DB2 for z/OS
IBM's Relational Database
DB2 is IBM's Relational Database Technology

Relational Database Management Systems (RDBMS) are used to manage a massive amount of data
being simultaneously accessed by thousands of people, devices, and other applications.

Structured Query Language (SQL) is the common relational database programming language. Once you have learned to use SQL, the knowledge directly applies to other relational database management systems.


Understanding SQL is the foundation for learning any relational database management system

A popular z/OS RDBMS is DB2

There are 4 categories of SQL:

  1. DML -- Data Manipulation Language
    • SELECT, UPDATE, INSERT and DELETE (CRUD applications)
  2. DDL -- Data Definition Language
    • CREATE, ALTER and DROP data base structures (DB architecture)
  3. DCL -- Data Control Language
    • GRANT and REVOKE privileges (security)
  4. TCL -- Transaction Control Language
    • COMMIT and ROLLBACK work

While DML and TCL are the primary SQL categories used by developers, DDL and DCL are the primary SQL categories used by the Database Administrator, DBA.

Here are some excellent sources to learn the capabilities of SQL applied to all relational database management systems:


DB2 for z/OS SQL can be executed a variety of ways
  • Programming Language APIs
  • ISPF panels
  • JCL
  • Many eclipsed based GUI tools with relational DB workbench
  • FTP

DB2 for z/OS Data Structures
  • Storagegroup - a name associated with a collection disk volumes
  • Database - a name associated with a collection of DB2 tablespaces and indexspaces
  • Tablespace - VSAM Linear Data Set formatted to contain DB2 tables
  • Table - a name to reference the rows and columns of DB2 controlled data in a tablespace
  • Indexspace - VSAM Linear Data Set formatted to contain an index for a DB2 table
  • Index - a name to reference the indexed data for DB2 table access

The following is a diagram of DB2 for z/OS Data Structures.

A few potentially confusing DB2 for z/OS words are Storage Group and Catalog.

  • SMS can define storage group names where the SMS storage group name is a collection of disk volumes labels for new data set allocations.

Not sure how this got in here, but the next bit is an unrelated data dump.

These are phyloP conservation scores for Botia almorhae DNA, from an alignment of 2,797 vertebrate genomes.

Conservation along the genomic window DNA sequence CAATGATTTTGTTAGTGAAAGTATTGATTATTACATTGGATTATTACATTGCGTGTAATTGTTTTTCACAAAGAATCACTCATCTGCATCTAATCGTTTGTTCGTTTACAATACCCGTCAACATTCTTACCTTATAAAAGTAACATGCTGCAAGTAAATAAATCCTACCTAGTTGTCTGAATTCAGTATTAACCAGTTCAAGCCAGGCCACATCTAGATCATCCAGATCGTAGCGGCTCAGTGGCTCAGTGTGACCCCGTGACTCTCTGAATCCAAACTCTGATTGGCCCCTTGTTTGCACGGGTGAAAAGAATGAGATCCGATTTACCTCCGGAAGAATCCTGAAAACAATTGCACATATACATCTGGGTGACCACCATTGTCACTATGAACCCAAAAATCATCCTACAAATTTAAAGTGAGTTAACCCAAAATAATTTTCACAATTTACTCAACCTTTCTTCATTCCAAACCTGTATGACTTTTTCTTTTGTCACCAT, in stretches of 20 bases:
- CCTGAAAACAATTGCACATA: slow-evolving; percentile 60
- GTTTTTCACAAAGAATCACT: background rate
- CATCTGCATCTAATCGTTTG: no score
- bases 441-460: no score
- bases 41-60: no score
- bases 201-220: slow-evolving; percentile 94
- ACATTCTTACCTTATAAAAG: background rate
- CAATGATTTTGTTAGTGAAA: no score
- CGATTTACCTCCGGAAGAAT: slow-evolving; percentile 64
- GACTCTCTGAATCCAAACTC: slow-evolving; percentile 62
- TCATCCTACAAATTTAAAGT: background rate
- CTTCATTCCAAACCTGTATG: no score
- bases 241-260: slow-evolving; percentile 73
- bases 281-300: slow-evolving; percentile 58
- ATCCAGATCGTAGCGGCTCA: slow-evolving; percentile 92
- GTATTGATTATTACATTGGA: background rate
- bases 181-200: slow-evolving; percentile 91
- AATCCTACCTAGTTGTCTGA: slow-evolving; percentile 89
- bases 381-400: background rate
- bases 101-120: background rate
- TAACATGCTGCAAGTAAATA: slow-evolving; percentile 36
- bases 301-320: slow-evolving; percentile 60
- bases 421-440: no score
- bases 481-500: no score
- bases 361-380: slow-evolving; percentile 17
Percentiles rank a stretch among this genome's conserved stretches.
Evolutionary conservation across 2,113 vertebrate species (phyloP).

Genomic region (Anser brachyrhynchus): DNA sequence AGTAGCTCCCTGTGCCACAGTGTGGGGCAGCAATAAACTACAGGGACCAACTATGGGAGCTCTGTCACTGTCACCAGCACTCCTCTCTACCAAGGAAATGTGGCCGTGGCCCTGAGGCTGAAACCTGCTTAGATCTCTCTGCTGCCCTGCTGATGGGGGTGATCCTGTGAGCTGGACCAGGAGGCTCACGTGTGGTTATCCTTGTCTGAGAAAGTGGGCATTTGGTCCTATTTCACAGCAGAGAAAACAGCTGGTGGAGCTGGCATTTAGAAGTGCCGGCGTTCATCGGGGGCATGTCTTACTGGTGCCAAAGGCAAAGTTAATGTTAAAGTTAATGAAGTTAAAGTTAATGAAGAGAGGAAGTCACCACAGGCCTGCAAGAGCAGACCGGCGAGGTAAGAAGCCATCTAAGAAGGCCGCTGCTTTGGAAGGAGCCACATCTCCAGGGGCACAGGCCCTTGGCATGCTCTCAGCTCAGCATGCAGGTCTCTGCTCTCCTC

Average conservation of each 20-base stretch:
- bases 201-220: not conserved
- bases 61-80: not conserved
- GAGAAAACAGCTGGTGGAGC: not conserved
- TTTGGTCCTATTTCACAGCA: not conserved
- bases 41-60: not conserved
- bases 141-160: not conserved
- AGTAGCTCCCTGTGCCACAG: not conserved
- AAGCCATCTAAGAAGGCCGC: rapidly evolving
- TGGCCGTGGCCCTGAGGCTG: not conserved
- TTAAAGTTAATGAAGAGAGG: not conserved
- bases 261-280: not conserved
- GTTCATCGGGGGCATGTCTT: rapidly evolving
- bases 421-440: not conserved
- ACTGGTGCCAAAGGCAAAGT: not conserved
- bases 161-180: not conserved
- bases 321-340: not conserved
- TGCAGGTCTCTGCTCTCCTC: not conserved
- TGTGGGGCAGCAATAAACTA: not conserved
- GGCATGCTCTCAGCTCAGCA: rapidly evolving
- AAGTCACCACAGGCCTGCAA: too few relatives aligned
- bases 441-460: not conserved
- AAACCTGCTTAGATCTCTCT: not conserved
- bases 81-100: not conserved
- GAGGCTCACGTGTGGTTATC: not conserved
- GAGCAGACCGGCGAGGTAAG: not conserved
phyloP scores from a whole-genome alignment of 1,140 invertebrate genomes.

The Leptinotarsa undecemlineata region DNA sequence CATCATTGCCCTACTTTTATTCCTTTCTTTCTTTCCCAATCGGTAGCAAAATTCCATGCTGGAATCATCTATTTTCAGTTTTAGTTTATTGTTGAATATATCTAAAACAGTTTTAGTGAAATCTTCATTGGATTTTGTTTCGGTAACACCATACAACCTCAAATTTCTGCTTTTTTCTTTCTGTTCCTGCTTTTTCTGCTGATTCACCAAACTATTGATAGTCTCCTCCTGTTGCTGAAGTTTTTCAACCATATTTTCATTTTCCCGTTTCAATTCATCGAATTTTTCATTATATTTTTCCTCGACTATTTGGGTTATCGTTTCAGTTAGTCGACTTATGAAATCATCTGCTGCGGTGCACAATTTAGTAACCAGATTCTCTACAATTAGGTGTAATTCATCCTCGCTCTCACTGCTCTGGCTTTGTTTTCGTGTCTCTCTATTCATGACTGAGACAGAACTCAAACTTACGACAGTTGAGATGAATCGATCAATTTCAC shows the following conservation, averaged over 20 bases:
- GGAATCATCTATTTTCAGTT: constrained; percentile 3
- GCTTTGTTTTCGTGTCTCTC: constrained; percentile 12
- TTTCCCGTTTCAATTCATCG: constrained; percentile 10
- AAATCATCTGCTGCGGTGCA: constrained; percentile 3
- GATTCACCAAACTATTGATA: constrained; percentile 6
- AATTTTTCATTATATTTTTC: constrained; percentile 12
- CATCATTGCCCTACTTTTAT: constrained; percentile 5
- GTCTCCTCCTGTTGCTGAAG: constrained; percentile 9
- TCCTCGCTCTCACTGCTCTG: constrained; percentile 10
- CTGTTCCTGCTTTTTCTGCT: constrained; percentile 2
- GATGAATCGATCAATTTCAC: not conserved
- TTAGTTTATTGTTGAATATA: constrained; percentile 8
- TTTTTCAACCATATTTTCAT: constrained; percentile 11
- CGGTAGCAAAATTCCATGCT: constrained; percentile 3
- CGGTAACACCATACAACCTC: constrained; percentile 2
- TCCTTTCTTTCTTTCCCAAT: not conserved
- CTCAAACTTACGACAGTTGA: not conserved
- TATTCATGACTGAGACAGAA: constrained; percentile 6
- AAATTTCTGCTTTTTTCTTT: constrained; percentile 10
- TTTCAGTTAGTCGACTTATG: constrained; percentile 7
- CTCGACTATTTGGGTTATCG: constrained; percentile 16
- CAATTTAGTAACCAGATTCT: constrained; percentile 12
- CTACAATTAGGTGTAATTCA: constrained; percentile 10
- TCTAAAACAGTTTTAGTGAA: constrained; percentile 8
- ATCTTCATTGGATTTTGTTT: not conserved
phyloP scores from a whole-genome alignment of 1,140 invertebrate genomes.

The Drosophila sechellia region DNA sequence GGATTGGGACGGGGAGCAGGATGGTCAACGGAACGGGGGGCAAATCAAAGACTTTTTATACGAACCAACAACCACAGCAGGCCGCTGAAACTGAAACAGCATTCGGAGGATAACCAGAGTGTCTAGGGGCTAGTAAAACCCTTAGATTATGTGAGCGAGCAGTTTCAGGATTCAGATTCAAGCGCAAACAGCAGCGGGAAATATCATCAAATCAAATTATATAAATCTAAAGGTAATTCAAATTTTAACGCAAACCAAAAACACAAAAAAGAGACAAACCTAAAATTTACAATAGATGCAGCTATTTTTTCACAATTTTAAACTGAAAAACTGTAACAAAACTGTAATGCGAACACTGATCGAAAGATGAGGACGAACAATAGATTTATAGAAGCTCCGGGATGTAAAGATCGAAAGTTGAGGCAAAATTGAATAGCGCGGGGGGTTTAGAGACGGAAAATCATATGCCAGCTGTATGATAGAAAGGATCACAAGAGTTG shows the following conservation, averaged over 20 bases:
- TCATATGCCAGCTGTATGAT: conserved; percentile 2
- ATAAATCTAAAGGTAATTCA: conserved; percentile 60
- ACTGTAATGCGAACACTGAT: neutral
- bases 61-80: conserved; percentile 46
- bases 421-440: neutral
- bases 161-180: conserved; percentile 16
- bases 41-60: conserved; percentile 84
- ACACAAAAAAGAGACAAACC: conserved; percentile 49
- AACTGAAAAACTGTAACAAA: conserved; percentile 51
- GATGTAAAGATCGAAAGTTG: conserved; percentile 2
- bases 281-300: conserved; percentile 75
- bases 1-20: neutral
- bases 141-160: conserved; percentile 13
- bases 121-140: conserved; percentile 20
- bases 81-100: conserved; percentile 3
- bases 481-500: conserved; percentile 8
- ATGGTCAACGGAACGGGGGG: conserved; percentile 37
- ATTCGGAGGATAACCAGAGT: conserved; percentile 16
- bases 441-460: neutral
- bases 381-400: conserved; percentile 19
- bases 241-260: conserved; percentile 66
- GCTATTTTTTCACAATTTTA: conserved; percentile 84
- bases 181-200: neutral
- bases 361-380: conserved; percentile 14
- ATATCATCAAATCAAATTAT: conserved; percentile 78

• DB2 can create storage group names where the DB2 storage group name is a collection of disk volume labels exclusively for new DB2 tablespace and indexspace allocations without any dependency on SMS.
  • If a DB2 storage group name volume label is asterisk *, then DB2 is told that SMS ACS routine will manage new allocations and use SMS storage group defined volume labels for new DB2 tablespace and indexspace allocations.
  • z/OS has a Master Catalog and numerous User Catalogs containing data set names and a disk volume label for each data set name.
  • DB2 has its own Catalog. The DB2 Catalog is a manifest of the DB2 controlled resources, e.g. metadata which is data about data such as connecting DB2 table name with a DB2 tablespace name and finally a z/OS VSAM data set name.
  • However, DB2 uses the z/OS Master Catalog and User Catalogs for locating the VSAM data set names that are DB2 controlled tablespaces and DB2 indexspaces.

Relationship between DB2 and VSAM data set names

  • A DB2 DDL CREATE TABLESPACE statement results in new allocation of a VSAM Linear Data Set (LDS).
  • The DB2 formatted VSAM LDS name has a specific data set name pattern.
    1st DSN qualifier , a.k.a High Level Qualifier (HLQ), is determined by a VCAT operand on a DB2 DDL create statement.
    2nd DSN qualifier for the VSAM cluster is always DSNDBC.
    3rd DSN qualifier for the VSAM cluster is the DB2 data base name. The DB2 database name is just a name that represents a collection of tables in tablespaces.
    4th DSN qualifier for the VSAM cluster is an abbreviated 8 characters associated with a tablespace name or indexspace name. The DB2 Catalog keeps a cross reference of the abbreviated 8 characters in the VSAM cluster data set name and the full tablespace or indexspace name.

DDL steps used by a DBA to create a DB2 database table follows: